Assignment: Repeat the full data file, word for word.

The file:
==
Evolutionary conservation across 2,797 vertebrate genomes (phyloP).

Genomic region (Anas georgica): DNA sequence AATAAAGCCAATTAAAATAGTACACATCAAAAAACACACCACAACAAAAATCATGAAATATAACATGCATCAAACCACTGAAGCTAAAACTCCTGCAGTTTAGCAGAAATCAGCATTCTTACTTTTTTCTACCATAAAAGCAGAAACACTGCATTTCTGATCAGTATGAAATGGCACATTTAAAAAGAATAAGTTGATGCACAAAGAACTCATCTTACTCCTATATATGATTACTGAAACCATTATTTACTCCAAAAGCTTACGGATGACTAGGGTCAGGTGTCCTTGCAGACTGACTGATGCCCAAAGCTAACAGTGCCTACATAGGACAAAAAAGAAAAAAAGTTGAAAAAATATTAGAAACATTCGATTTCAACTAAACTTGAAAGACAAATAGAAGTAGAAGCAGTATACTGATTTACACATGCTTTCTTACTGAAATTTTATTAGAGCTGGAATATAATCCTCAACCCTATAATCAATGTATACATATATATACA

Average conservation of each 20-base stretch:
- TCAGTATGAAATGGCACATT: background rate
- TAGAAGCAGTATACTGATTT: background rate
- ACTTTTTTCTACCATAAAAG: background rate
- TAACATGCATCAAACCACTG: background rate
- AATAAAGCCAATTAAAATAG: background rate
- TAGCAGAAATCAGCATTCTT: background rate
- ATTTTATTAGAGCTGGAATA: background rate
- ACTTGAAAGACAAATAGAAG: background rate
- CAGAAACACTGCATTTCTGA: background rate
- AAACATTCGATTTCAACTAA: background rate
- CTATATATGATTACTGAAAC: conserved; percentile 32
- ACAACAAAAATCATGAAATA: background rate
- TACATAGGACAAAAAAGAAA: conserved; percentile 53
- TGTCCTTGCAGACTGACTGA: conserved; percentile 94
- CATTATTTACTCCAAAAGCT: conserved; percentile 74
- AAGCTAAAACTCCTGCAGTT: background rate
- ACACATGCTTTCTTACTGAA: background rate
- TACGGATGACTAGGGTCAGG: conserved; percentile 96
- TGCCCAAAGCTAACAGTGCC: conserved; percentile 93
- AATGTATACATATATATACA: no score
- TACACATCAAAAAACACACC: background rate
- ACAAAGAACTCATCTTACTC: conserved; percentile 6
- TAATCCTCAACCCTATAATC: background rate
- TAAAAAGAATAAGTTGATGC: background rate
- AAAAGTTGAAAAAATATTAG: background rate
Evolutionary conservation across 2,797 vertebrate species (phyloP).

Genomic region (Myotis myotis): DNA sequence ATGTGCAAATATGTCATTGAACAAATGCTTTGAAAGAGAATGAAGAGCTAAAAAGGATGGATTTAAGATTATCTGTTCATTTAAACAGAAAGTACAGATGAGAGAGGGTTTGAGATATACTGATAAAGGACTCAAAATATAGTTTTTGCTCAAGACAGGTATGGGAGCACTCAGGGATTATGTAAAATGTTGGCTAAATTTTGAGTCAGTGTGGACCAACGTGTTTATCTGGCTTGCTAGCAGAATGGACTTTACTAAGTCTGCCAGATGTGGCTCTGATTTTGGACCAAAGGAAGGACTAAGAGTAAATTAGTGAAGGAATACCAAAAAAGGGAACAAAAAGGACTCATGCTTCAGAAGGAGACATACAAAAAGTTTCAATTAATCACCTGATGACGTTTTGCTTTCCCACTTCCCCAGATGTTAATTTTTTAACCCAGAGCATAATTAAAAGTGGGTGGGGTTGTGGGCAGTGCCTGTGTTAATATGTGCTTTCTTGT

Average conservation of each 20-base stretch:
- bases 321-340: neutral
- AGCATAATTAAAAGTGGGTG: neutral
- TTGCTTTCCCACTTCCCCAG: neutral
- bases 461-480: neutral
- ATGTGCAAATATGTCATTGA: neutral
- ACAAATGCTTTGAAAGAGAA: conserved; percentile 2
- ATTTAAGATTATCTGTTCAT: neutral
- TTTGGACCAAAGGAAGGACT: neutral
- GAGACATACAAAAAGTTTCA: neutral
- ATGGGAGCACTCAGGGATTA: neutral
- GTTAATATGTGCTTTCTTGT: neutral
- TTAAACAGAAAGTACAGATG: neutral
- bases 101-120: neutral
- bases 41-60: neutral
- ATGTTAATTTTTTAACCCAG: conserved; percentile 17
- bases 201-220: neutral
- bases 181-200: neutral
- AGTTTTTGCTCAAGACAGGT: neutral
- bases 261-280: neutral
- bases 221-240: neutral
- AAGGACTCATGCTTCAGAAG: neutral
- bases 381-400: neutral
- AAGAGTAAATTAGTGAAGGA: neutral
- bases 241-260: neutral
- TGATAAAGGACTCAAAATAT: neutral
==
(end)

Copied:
Evolutionary conservation across 2,797 vertebrate genomes (phyloP).

Genomic region (Anas georgica): DNA sequence AATAAAGCCAATTAAAATAGTACACATCAAAAAACACACCACAACAAAAATCATGAAATATAACATGCATCAAACCACTGAAGCTAAAACTCCTGCAGTTTAGCAGAAATCAGCATTCTTACTTTTTTCTACCATAAAAGCAGAAACACTGCATTTCTGATCAGTATGAAATGGCACATTTAAAAAGAATAAGTTGATGCACAAAGAACTCATCTTACTCCTATATATGATTACTGAAACCATTATTTACTCCAAAAGCTTACGGATGACTAGGGTCAGGTGTCCTTGCAGACTGACTGATGCCCAAAGCTAACAGTGCCTACATAGGACAAAAAAGAAAAAAAGTTGAAAAAATATTAGAAACATTCGATTTCAACTAAACTTGAAAGACAAATAGAAGTAGAAGCAGTATACTGATTTACACATGCTTTCTTACTGAAATTTTATTAGAGCTGGAATATAATCCTCAACCCTATAATCAATGTATACATATATATACA

Average conservation of each 20-base stretch:
- TCAGTATGAAATGGCACATT: background rate
- TAGAAGCAGTATACTGATTT: background rate
- ACTTTTTTCTACCATAAAAG: background rate
- TAACATGCATCAAACCACTG: background rate
- AATAAAGCCAATTAAAATAG: background rate
- TAGCAGAAATCAGCATTCTT: background rate
- ATTTTATTAGAGCTGGAATA: background rate
- ACTTGAAAGACAAATAGAAG: background rate
- CAGAAACACTGCATTTCTGA: background rate
- AAACATTCGATTTCAACTAA: background rate
- CTATATATGATTACTGAAAC: conserved; percentile 32
- ACAACAAAAATCATGAAATA: background rate
- TACATAGGACAAAAAAGAAA: conserved; percentile 53
- TGTCCTTGCAGACTGACTGA: conserved; percentile 94
- CATTATTTACTCCAAAAGCT: conserved; percentile 74
- AAGCTAAAACTCCTGCAGTT: background rate
- ACACATGCTTTCTTACTGAA: background rate
- TACGGATGACTAGGGTCAGG: conserved; percentile 96
- TGCCCAAAGCTAACAGTGCC: conserved; percentile 93
- AATGTATACATATATATACA: no score
- TACACATCAAAAAACACACC: background rate
- ACAAAGAACTCATCTTACTC: conserved; percentile 6
- TAATCCTCAACCCTATAATC: background rate
- TAAAAAGAATAAGTTGATGC: background rate
- AAAAGTTGAAAAAATATTAG: background rate
Evolutionary conservation across 2,797 vertebrate species (phyloP).

Genomic region (Myotis myotis): DNA sequence ATGTGCAAATATGTCATTGAACAAATGCTTTGAAAGAGAATGAAGAGCTAAAAAGGATGGATTTAAGATTATCTGTTCATTTAAACAGAAAGTACAGATGAGAGAGGGTTTGAGATATACTGATAAAGGACTCAAAATATAGTTTTTGCTCAAGACAGGTATGGGAGCACTCAGGGATTATGTAAAATGTTGGCTAAATTTTGAGTCAGTGTGGACCAACGTGTTTATCTGGCTTGCTAGCAGAATGGACTTTACTAAGTCTGCCAGATGTGGCTCTGATTTTGGACCAAAGGAAGGACTAAGAGTAAATTAGTGAAGGAATACCAAAAAAGGGAACAAAAAGGACTCATGCTTCAGAAGGAGACATACAAAAAGTTTCAATTAATCACCTGATGACGTTTTGCTTTCCCACTTCCCCAGATGTTAATTTTTTAACCCAGAGCATAATTAAAAGTGGGTGGGGTTGTGGGCAGTGCCTGTGTTAATATGTGCTTTCTTGT

Average conservation of each 20-base stretch:
- bases 321-340: neutral
- AGCATAATTAAAAGTGGGTG: neutral
- TTGCTTTCCCACTTCCCCAG: neutral
- bases 461-480: neutral
- ATGTGCAAATATGTCATTGA: neutral
- ACAAATGCTTTGAAAGAGAA: conserved; percentile 2
- ATTTAAGATTATCTGTTCAT: neutral
- TTTGGACCAAAGGAAGGACT: neutral
- GAGACATACAAAAAGTTTCA: neutral
- ATGGGAGCACTCAGGGATTA: neutral
- GTTAATATGTGCTTTCTTGT: neutral
- TTAAACAGAAAGTACAGATG: neutral
- bases 101-120: neutral
- bases 41-60: neutral
- ATGTTAATTTTTTAACCCAG: conserved; percentile 17
- bases 201-220: neutral
- bases 181-200: neutral
- AGTTTTTGCTCAAGACAGGT: neutral
- bases 261-280: neutral
- bases 221-240: neutral
- AAGGACTCATGCTTCAGAAG: neutral
- bases 381-400: neutral
- AAGAGTAAATTAGTGAAGGA: neutral
- bases 241-260: neutral
- TGATAAAGGACTCAAAATAT: neutral